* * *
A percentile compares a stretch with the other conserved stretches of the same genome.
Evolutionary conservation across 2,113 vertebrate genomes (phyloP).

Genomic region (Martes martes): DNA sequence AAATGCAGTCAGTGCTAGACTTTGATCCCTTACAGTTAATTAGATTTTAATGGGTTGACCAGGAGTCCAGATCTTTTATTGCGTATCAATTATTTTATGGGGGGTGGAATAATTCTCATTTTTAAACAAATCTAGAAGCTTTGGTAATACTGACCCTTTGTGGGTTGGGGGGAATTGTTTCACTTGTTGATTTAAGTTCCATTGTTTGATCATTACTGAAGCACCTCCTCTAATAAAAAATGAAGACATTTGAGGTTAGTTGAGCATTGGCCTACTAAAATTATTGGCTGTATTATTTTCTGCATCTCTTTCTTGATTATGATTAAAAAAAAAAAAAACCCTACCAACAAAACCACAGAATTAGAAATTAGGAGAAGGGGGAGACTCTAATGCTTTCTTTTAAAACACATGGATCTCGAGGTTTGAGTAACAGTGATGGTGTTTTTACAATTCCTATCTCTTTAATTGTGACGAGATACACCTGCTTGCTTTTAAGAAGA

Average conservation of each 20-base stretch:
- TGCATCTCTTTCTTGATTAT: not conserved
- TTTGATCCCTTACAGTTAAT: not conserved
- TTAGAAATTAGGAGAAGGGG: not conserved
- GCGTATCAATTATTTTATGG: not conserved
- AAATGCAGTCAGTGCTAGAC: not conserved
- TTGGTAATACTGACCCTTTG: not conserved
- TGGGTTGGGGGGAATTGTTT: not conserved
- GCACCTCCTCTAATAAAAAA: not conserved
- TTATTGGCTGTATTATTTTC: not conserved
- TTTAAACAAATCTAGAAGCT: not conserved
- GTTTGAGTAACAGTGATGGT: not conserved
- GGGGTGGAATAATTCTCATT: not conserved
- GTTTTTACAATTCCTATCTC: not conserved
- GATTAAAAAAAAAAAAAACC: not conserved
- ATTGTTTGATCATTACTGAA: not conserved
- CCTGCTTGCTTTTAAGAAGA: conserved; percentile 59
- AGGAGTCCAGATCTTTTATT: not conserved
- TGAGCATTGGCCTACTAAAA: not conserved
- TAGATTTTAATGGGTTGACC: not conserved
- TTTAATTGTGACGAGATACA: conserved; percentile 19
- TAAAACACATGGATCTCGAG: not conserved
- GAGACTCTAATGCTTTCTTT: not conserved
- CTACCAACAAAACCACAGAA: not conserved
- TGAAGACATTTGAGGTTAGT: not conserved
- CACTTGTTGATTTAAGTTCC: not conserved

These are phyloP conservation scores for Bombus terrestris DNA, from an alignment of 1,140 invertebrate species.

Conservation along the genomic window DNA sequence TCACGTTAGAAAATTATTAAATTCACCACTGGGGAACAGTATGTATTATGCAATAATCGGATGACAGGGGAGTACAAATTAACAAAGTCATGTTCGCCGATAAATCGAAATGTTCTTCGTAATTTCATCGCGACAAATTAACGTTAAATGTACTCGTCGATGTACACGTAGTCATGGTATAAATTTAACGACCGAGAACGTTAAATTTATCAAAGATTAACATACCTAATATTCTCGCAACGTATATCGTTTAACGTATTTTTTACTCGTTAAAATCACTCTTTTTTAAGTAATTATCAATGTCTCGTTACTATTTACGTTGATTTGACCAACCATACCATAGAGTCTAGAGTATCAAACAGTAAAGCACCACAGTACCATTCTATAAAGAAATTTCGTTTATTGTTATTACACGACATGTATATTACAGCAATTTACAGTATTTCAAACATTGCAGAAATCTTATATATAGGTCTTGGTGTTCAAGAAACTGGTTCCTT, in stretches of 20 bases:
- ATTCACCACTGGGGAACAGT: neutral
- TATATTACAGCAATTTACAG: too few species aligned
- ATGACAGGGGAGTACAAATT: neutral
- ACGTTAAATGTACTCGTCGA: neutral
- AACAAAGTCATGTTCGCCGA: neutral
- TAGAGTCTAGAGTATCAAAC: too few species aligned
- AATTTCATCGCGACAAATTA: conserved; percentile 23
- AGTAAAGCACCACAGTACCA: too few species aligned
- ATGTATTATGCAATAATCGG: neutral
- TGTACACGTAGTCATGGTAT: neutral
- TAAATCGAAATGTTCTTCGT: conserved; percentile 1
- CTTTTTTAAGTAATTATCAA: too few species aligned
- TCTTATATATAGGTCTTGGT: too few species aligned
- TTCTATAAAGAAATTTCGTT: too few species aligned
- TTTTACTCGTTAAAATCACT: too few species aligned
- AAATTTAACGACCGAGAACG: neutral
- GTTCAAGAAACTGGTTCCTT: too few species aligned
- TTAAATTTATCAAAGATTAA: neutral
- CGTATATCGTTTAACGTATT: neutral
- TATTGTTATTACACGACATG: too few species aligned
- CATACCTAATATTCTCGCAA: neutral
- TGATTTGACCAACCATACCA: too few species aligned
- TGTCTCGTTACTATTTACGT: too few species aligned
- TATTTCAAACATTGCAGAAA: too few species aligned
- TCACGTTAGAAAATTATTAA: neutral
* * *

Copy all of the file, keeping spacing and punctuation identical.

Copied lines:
A percentile compares a stretch with the other conserved stretches of the same genome.
Evolutionary conservation across 2,113 vertebrate genomes (phyloP).

Genomic region (Martes martes): DNA sequence AAATGCAGTCAGTGCTAGACTTTGATCCCTTACAGTTAATTAGATTTTAATGGGTTGACCAGGAGTCCAGATCTTTTATTGCGTATCAATTATTTTATGGGGGGTGGAATAATTCTCATTTTTAAACAAATCTAGAAGCTTTGGTAATACTGACCCTTTGTGGGTTGGGGGGAATTGTTTCACTTGTTGATTTAAGTTCCATTGTTTGATCATTACTGAAGCACCTCCTCTAATAAAAAATGAAGACATTTGAGGTTAGTTGAGCATTGGCCTACTAAAATTATTGGCTGTATTATTTTCTGCATCTCTTTCTTGATTATGATTAAAAAAAAAAAAAACCCTACCAACAAAACCACAGAATTAGAAATTAGGAGAAGGGGGAGACTCTAATGCTTTCTTTTAAAACACATGGATCTCGAGGTTTGAGTAACAGTGATGGTGTTTTTACAATTCCTATCTCTTTAATTGTGACGAGATACACCTGCTTGCTTTTAAGAAGA

Average conservation of each 20-base stretch:
- TGCATCTCTTTCTTGATTAT: not conserved
- TTTGATCCCTTACAGTTAAT: not conserved
- TTAGAAATTAGGAGAAGGGG: not conserved
- GCGTATCAATTATTTTATGG: not conserved
- AAATGCAGTCAGTGCTAGAC: not conserved
- TTGGTAATACTGACCCTTTG: not conserved
- TGGGTTGGGGGGAATTGTTT: not conserved
- GCACCTCCTCTAATAAAAAA: not conserved
- TTATTGGCTGTATTATTTTC: not conserved
- TTTAAACAAATCTAGAAGCT: not conserved
- GTTTGAGTAACAGTGATGGT: not conserved
- GGGGTGGAATAATTCTCATT: not conserved
- GTTTTTACAATTCCTATCTC: not conserved
- GATTAAAAAAAAAAAAAACC: not conserved
- ATTGTTTGATCATTACTGAA: not conserved
- CCTGCTTGCTTTTAAGAAGA: conserved; percentile 59
- AGGAGTCCAGATCTTTTATT: not conserved
- TGAGCATTGGCCTACTAAAA: not conserved
- TAGATTTTAATGGGTTGACC: not conserved
- TTTAATTGTGACGAGATACA: conserved; percentile 19
- TAAAACACATGGATCTCGAG: not conserved
- GAGACTCTAATGCTTTCTTT: not conserved
- CTACCAACAAAACCACAGAA: not conserved
- TGAAGACATTTGAGGTTAGT: not conserved
- CACTTGTTGATTTAAGTTCC: not conserved

These are phyloP conservation scores for Bombus terrestris DNA, from an alignment of 1,140 invertebrate species.

Conservation along the genomic window DNA sequence TCACGTTAGAAAATTATTAAATTCACCACTGGGGAACAGTATGTATTATGCAATAATCGGATGACAGGGGAGTACAAATTAACAAAGTCATGTTCGCCGATAAATCGAAATGTTCTTCGTAATTTCATCGCGACAAATTAACGTTAAATGTACTCGTCGATGTACACGTAGTCATGGTATAAATTTAACGACCGAGAACGTTAAATTTATCAAAGATTAACATACCTAATATTCTCGCAACGTATATCGTTTAACGTATTTTTTACTCGTTAAAATCACTCTTTTTTAAGTAATTATCAATGTCTCGTTACTATTTACGTTGATTTGACCAACCATACCATAGAGTCTAGAGTATCAAACAGTAAAGCACCACAGTACCATTCTATAAAGAAATTTCGTTTATTGTTATTACACGACATGTATATTACAGCAATTTACAGTATTTCAAACATTGCAGAAATCTTATATATAGGTCTTGGTGTTCAAGAAACTGGTTCCTT, in stretches of 20 bases:
- ATTCACCACTGGGGAACAGT: neutral
- TATATTACAGCAATTTACAG: too few species aligned
- ATGACAGGGGAGTACAAATT: neutral
- ACGTTAAATGTACTCGTCGA: neutral
- AACAAAGTCATGTTCGCCGA: neutral
- TAGAGTCTAGAGTATCAAAC: too few species aligned
- AATTTCATCGCGACAAATTA: conserved; percentile 23
- AGTAAAGCACCACAGTACCA: too few species aligned
- ATGTATTATGCAATAATCGG: neutral
- TGTACACGTAGTCATGGTAT: neutral
- TAAATCGAAATGTTCTTCGT: conserved; percentile 1
- CTTTTTTAAGTAATTATCAA: too few species aligned
- TCTTATATATAGGTCTTGGT: too few species aligned
- TTCTATAAAGAAATTTCGTT: too few species aligned
- TTTTACTCGTTAAAATCACT: too few species aligned
- AAATTTAACGACCGAGAACG: neutral
- GTTCAAGAAACTGGTTCCTT: too few species aligned
- TTAAATTTATCAAAGATTAA: neutral
- CGTATATCGTTTAACGTATT: neutral
- TATTGTTATTACACGACATG: too few species aligned
- CATACCTAATATTCTCGCAA: neutral
- TGATTTGACCAACCATACCA: too few species aligned
- TGTCTCGTTACTATTTACGT: too few species aligned
- TATTTCAAACATTGCAGAAA: too few species aligned
- TCACGTTAGAAAATTATTAA: neutral